From grabbing objects to crawling, your baby’s developmental firsts – from four to 12 months are a miraculous journey of developmental progress and huge baby growth spurts.
Like all new mums, while you’re wide-eyed with wonder at all the amazing things your baby is achieving as he grows, you’re bound to start wondering about what he’s not. After all, little Maisie in your NCT group is already rolling – so why isn’t your baby?
The most important thing to remember when it comes to your child’s development, is that one size doesn’t fit all, says Dr Brenda Todd, a child development expert at babycademy.co.uk: ‘The speed at which a baby learns to roll, crawl and walk doesn’t determine how bright he’ll be when he gets older.’
However, it can be comforting to have expert benchmarks about what he might be doing as he grows, so you can help him and enjoy each stage.
Your Baby’s Developmental Firsts – From Four To 12 Months
By now your baby will be showing increasing coordination between his hands and eye. ‘He’s learning to give and take objects and will be able to hold a blankie or soft rattle,’ says Dr Brewer. ‘He’ll also be tracking objects and people with his eyes.’
He should have fairly good head control by now, and may be able to roll over and lift his head and shoulders off the floor when he’s lying on his tummy or back. Some time around this periodyour baby will be able to sit up unaided. He’ll start to babble and coo as well.
'Your baby’s motor skills are gearing up by now'
Your baby’s motor skills are gearing up at this age. ‘Babies start to realise that they can grab things and move them around, from one hand to the next,’ says Dr Todd. ‘Whereas a newborn instinctively grasps his mother’s finger, by this age your baby is consciously grabbing things.’
What You Can Do
If he’s slow to roll, have more ‘tummy time’. It’s been found that, as babies now sleep on their back (this reduces the risk of cot death), it slightly delays motor skills like rolling. So counter this by ensuring plenty of tummy time in the day.
‘Give your baby lots of clean and safe things to play with and explore to help develop his motor skills,’ says Dr Todd. ‘He loves things like books, toys, spoons and objects with lots of different colours and textures.’ Choose hard-backed books like the That’s Not My… range (£5.99 each, Usborne), as he’ll tear at paper or pop-up books at this age.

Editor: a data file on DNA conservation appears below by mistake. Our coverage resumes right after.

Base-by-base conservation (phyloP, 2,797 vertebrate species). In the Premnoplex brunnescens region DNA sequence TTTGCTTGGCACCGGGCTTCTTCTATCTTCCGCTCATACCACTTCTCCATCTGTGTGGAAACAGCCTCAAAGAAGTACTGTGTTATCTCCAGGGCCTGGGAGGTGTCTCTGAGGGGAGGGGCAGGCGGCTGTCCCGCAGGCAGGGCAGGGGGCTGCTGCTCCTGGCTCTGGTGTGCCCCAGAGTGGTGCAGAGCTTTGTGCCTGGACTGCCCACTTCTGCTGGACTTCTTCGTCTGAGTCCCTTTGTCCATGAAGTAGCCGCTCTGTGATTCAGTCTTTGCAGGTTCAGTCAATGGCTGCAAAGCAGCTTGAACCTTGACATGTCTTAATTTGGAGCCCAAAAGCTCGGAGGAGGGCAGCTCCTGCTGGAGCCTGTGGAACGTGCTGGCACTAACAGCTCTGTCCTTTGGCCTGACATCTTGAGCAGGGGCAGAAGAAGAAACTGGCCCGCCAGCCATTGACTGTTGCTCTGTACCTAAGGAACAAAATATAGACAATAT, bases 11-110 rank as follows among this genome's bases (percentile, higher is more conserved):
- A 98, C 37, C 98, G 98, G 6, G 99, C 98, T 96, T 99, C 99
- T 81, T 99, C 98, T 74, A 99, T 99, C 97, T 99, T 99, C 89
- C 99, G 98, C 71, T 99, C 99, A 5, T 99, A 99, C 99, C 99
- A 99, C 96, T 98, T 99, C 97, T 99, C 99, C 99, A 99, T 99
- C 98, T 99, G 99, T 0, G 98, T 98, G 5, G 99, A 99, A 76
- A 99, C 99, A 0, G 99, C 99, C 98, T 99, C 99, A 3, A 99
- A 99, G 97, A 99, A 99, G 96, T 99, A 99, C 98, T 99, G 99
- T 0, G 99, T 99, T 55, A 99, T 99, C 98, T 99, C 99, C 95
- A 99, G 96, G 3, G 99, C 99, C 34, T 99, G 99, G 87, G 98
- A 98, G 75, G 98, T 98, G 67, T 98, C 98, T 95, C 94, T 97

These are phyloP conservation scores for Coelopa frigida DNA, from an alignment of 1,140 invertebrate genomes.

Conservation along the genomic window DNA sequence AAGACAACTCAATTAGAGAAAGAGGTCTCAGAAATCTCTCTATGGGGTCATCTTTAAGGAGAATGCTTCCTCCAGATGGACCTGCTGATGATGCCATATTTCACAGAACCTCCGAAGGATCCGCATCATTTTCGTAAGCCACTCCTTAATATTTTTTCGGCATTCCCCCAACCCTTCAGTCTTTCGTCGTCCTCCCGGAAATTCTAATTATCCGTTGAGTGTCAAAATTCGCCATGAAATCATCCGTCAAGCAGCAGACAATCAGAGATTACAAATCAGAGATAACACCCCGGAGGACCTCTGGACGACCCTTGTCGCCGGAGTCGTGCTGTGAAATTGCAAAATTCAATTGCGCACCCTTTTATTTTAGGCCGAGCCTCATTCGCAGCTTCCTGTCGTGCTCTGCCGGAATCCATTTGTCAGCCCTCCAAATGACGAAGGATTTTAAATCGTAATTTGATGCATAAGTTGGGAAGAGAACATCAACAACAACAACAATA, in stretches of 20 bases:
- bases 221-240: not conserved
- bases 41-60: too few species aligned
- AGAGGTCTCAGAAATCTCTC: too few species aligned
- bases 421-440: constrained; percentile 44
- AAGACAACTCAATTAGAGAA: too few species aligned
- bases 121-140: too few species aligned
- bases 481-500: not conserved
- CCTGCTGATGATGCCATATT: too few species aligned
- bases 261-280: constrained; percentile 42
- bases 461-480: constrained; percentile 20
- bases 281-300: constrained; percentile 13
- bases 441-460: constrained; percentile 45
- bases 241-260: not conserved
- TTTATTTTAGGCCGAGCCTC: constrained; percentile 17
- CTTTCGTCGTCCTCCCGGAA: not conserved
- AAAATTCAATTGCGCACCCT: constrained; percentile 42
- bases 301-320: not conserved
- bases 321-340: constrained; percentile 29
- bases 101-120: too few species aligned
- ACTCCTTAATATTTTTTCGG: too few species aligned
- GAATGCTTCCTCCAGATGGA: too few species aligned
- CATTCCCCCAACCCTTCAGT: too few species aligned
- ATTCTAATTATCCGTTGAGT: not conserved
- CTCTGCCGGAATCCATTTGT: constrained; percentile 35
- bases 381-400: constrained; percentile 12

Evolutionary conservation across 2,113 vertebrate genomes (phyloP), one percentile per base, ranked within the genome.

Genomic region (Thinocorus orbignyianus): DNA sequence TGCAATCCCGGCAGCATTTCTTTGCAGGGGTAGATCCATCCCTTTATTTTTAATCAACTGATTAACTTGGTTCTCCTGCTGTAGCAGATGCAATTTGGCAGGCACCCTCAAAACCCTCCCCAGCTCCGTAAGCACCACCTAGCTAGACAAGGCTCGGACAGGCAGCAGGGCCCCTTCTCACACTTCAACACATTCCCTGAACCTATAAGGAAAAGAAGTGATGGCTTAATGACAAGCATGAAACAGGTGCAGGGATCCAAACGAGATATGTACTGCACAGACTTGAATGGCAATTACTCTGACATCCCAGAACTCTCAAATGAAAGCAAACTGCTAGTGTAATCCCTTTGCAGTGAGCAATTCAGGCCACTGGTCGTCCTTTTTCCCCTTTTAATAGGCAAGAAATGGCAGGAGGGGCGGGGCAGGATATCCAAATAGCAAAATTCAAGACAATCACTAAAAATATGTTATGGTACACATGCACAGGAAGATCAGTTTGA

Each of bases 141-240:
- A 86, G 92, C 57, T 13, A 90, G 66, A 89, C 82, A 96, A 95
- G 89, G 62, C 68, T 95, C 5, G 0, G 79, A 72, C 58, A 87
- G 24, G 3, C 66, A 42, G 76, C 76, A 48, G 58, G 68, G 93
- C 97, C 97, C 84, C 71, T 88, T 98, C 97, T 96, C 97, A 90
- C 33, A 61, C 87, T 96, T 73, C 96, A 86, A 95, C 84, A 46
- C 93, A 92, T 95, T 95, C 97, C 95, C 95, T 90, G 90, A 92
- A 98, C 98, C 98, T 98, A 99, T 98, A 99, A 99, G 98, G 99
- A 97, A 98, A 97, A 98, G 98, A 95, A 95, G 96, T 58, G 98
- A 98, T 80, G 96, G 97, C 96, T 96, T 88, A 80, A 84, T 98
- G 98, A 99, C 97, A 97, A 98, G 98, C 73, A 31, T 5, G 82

Eight to 12 months
Around now your baby will start to develop a pincer grip. ‘This is where he’ll pick up small objects with his thumb and forefinger,’ says Dr Dixit. ‘He may start to wave hello and bye-bye, say “Mama” or “Dada” and he may begin to “cruise” around furniture.’ This is where he’ll hold himself up and using his hands for support, move around a bit.
He will probably be crawling or bum shuffling by now, although some babies don’t crawl until after their first birthday. And some don’t do it at all – your little one may go straight to walking. ‘Coming up to age one, he also loves to look at picture books,’ says Dr Brewer. ‘And he can begin to feed himself, too.’
'His stomach, shoulder, neck and arm muscles are getting stronger'
His legs are getting stronger because he’s getting ready to take his first few steps. His stomach, shoulder, neck and arm muscles are also getting stronger by the day as he crawls, rolls, reaches and grabs for things.
What You Can Do
Offering your baby different finger foods can help develop his pincer grip – providing he’s age appropriate and you’re close to hand to avoid any potential choking hazards. Cooked peas, carrot sticks and raisins are good choices.
Read to him, if you haven’t started already. Choose brightly-coloured picture books and encourage him to turn the page himself.